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Intern or volunteer on one of PSI's research projects or outreach campaigns.


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The man with a plan

PSI researcher, Andy Suhrbier helps shellfish growers adapt to changing ocean conditions.



New Production Technologies

Examining the impacts of mechanical harvesting tools for Manila clams.

Shellfish Aquaculture - Providing Food, Jobs and Revenue for the Region for the Past 150 years

Evaluation and Development of Advanced Farm Management and Harvesting Tools for Economically Efficient and Environmentally Sustainable Production of Manila Clams

Manila clams (Ruditapes philippinarum) are widely grown and harvested from Puget Sound and coastal estuaries in Washington State and protected embayments in British Columbia. Approximately 4,500 metric tons of Manila clams are harvested annually in Washington State, most through aquaculture. While most Manila clams are sold domestically within the U.S., an increasing number are being exported to meet demands in Europe. With a couple of exceptions, all farm-reared Manila clams in Washington are grown semi-intensively using open or net-protected culture systems, or net-bag culture for smaller scale production. Conventional harvest is done by hand using short-handled rakes at low tide. Although these conventional tactics will allow Manila clam aquaculture to expand, production costs are generally increasing and overseas competitors are driving profits down. A new technology for Manila clam farming is now available that could mitigate production and market risk, thereby enhancing the economic stability and growth of the industry. This technology, which uses a combination of culture methods and tools more commonly associated with land-based culture, has been successfully adapted on a small scale at two farm sites in north Puget Sound.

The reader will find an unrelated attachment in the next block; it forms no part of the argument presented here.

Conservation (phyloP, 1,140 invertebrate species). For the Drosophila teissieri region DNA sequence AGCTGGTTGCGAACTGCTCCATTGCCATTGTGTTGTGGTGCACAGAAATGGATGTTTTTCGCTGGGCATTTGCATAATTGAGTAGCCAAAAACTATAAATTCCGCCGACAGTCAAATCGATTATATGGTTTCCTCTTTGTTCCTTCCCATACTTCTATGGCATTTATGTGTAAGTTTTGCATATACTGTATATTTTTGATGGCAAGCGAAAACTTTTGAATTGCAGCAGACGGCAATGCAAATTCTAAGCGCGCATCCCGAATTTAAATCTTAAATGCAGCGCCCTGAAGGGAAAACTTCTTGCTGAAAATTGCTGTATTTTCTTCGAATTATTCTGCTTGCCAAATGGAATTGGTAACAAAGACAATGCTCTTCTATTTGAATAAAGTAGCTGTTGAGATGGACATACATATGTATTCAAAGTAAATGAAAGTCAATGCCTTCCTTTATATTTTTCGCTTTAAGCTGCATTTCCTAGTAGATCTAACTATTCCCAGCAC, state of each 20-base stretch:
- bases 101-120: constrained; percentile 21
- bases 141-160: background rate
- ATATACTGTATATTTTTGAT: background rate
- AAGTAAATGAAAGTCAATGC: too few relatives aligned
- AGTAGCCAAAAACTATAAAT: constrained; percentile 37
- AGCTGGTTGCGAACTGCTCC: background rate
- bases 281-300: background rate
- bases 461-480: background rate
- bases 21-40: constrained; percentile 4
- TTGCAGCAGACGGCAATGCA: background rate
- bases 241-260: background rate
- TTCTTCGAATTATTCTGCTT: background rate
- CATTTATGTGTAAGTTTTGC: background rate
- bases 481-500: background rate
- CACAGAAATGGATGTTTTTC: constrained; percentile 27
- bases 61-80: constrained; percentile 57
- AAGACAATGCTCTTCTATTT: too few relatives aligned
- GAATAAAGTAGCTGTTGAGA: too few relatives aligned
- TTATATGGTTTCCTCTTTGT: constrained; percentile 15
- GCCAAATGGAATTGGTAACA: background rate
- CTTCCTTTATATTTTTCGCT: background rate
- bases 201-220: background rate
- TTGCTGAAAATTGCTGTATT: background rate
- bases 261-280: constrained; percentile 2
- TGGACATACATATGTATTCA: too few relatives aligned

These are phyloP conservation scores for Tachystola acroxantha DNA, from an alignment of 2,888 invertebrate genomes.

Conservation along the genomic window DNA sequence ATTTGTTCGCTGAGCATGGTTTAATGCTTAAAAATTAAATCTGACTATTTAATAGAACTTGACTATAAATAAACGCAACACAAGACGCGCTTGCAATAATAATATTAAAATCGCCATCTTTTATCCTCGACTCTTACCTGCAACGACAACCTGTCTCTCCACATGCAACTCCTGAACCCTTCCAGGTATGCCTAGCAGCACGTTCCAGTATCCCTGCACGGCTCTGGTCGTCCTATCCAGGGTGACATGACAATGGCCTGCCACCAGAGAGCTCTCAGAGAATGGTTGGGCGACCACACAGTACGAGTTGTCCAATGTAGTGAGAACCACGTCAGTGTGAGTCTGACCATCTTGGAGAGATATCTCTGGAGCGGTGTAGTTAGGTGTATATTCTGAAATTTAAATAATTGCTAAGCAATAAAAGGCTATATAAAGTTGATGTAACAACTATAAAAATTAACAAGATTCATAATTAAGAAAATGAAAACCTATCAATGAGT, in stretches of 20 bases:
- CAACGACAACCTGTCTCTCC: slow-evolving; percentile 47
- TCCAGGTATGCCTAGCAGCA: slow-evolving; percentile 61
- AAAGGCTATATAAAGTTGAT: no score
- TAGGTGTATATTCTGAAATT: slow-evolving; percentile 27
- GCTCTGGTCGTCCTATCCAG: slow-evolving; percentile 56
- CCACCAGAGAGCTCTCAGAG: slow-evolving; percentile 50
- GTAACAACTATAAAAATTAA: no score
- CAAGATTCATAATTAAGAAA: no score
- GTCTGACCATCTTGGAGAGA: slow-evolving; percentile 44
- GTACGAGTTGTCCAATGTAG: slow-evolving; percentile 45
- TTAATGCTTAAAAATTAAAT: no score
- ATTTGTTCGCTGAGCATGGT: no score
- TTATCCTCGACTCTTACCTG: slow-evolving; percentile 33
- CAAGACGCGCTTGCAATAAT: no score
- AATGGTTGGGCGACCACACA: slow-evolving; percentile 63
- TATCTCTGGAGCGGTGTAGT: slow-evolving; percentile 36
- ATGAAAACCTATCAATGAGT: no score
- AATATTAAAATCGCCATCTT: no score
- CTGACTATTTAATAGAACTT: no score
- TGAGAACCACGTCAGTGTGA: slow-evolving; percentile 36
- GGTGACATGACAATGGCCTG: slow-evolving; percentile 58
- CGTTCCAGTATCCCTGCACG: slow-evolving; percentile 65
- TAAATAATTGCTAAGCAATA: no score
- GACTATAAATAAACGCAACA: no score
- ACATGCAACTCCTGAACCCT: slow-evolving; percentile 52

PSI is currently conducting research to assess the environmental effects of this new technology and to improve the technology through on-farm experiments and observations, analyses of production data, and production capacity modeling.

This research is supported through a grant from the NOAA National Marine Fisheries Service. Project partners include Baywater, Inc, Chuckanut Shellfish Inc., Taylor Resources, Inc., University of Washington, and Longline Environment Ltd, UK.

Summary of Project Results


Mechanical Harvestor at Work


Video: A tulip bulb harvester gets a new lease on life (Manila clam harvest in Samish Bay, WA)


New Production Technologies Photo